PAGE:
Special Counsel Jack Smith is nearing the end of his investigation regarding classified documents seized during an FBI raid of former President Donald Trump's Florida Mar-a-Lago estate last year.
The Wall Street Journal reported Tuesday that sources familiar with the investigation say Smith is close to concluding his investigation into Trump's handling of classified documents confiscated in August, 2022, following the execution of a search warrant on Trump's home in Palm Beach, Florida.
According to the report, close associates of the former president are "bracing" for an indictment, which would be the second Trump is facing after being charged in a separate matter in New York City involving the falsification of documents related to a 2016 payment to porn star Stormy Daniels to keep her silent about an alleged affair the pair had years earlier.
Prosecutors working with Smith have concluded interviews with employees at Trump's resort and home, including political aides, maids and maintenance staff, the Journal reported.
Dozens of armed FBI agents descended on Mar-a-Lago Aug. 8, 2022, to execute a search warrant for boxes of material sought by the National Archives that Trump brought to Florida after leaving the White House in January, 2021, the New York Times reported at the time.
"After working and cooperating with the relevant Government agencies, this unannounced raid on my home was not necessary or appropriate," the Times reported Trump saying at the time, maintaining it was an effort to stop him from running for president in 2024. "Such an assault could only take place in broken, Third-World Countries."
The raid led Attorney General Merrick Garland to appoint Smith as special prosecutor in the case as well as investigating any role Trump may have played in the Jan. 6, 2021, riot at the U.S. Capitol.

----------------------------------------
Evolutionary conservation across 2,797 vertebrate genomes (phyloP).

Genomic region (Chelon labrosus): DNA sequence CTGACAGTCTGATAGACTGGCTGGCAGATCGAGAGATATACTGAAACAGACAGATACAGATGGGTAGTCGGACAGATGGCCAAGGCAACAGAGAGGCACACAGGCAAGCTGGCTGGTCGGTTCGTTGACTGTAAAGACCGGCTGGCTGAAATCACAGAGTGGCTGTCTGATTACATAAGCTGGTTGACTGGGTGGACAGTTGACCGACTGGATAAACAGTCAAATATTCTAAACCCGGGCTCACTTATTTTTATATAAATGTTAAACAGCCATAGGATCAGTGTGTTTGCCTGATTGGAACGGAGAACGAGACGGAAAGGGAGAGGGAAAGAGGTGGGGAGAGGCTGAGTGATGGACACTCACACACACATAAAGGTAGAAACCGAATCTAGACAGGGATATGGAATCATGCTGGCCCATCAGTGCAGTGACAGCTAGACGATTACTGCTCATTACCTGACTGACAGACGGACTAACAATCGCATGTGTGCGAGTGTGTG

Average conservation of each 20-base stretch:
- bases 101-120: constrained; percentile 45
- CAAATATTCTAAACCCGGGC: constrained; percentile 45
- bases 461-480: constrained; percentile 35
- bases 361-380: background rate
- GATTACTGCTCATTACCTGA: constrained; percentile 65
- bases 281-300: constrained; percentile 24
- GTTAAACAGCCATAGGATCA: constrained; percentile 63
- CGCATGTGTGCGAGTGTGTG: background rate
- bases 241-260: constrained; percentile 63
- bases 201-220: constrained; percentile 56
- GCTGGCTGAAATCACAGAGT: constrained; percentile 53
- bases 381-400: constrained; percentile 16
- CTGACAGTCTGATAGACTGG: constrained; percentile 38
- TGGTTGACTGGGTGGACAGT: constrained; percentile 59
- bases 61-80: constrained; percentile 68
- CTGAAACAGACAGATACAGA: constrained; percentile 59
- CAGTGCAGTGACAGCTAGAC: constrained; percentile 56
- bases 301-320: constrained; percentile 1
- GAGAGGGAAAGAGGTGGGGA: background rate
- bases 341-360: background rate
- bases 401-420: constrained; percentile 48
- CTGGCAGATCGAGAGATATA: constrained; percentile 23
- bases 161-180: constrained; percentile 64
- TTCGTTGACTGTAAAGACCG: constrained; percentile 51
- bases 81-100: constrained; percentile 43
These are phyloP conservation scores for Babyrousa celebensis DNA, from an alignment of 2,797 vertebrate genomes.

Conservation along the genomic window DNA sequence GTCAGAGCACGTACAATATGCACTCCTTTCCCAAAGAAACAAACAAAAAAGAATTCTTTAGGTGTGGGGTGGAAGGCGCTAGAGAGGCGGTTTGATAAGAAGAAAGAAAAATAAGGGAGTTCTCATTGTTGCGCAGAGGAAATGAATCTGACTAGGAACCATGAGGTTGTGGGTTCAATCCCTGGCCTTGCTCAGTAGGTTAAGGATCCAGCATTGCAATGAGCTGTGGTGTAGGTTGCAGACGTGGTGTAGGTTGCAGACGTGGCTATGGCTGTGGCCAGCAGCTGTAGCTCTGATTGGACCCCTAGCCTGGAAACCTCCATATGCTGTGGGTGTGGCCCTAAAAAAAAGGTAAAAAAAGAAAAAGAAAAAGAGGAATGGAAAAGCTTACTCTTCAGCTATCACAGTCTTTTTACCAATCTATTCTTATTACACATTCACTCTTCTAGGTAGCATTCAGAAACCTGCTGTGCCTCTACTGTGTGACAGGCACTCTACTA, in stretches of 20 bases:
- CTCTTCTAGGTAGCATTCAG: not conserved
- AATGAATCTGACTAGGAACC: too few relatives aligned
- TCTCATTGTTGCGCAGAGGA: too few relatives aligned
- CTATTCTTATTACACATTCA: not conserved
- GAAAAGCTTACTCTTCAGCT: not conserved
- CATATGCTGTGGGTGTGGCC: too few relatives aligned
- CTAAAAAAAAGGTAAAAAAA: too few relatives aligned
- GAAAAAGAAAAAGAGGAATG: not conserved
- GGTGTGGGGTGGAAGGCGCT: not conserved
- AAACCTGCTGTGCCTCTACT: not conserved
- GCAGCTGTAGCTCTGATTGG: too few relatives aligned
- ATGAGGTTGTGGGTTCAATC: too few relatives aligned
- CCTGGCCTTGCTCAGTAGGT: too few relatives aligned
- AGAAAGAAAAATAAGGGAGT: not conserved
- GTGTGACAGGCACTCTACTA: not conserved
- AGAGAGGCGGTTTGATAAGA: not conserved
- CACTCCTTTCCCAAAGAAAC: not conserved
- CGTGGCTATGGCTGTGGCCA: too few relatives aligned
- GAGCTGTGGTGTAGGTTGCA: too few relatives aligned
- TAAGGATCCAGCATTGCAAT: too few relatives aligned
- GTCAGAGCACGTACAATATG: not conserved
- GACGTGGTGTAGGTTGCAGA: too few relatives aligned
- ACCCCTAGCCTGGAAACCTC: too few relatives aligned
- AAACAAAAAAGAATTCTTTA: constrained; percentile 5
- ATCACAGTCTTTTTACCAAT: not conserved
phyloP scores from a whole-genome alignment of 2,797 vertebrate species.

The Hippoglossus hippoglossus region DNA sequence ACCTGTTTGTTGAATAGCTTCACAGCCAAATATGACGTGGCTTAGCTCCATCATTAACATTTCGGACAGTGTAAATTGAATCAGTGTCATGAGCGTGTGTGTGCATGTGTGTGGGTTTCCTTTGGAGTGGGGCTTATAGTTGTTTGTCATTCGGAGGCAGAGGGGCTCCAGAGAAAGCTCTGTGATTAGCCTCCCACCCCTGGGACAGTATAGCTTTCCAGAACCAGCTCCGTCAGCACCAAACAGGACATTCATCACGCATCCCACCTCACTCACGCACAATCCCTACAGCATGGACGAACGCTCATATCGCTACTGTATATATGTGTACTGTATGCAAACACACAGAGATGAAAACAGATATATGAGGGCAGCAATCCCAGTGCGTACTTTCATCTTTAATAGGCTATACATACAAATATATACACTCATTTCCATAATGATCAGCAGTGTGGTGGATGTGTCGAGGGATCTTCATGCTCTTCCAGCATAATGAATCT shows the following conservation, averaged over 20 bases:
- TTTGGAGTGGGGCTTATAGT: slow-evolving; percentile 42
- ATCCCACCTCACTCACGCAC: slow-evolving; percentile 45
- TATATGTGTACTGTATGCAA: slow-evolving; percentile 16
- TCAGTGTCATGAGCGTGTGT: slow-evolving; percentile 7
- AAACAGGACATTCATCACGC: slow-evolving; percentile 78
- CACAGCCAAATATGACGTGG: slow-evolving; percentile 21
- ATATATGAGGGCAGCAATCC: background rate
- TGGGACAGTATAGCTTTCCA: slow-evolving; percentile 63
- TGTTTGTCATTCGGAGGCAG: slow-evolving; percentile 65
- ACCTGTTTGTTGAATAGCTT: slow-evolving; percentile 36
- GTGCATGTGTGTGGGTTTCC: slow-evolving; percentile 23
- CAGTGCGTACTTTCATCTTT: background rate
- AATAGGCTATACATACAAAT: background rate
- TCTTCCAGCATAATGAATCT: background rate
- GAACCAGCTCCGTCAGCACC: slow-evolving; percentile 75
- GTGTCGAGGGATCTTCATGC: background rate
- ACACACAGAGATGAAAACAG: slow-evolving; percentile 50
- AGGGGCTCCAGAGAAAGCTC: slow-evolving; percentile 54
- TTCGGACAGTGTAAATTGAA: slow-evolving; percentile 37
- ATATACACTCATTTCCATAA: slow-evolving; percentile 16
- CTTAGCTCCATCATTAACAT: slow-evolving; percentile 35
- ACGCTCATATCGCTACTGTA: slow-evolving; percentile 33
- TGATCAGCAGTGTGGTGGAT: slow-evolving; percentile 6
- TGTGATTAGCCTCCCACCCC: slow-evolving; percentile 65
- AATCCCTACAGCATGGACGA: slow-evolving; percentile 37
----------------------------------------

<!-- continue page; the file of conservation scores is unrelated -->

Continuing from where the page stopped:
"Based on recent developments, including the former president's announcement that he is a candidate for president in the next election, and the sitting President [Joe Biden's] stated intention to be a candidate as well, I have concluded that it is in the public interest to appoint a special counsel," Garland said in November, 2022, after appointing Smith. "Such an appointment underscores the Department's commitment to both independence and accountability in particularly sensitive matters. It also allows prosecutors and agents to continue their work expeditiously, and to make decisions indisputably guided only by the facts and the law."
Although the Trump classified document investigation is apparently wrapping up, there is no further word from Garland about a separate investigation of classified materials found at Biden's Delaware home and a Washington, D.C., office he used in 2017 after serving as vice president under former President Barack Obama.
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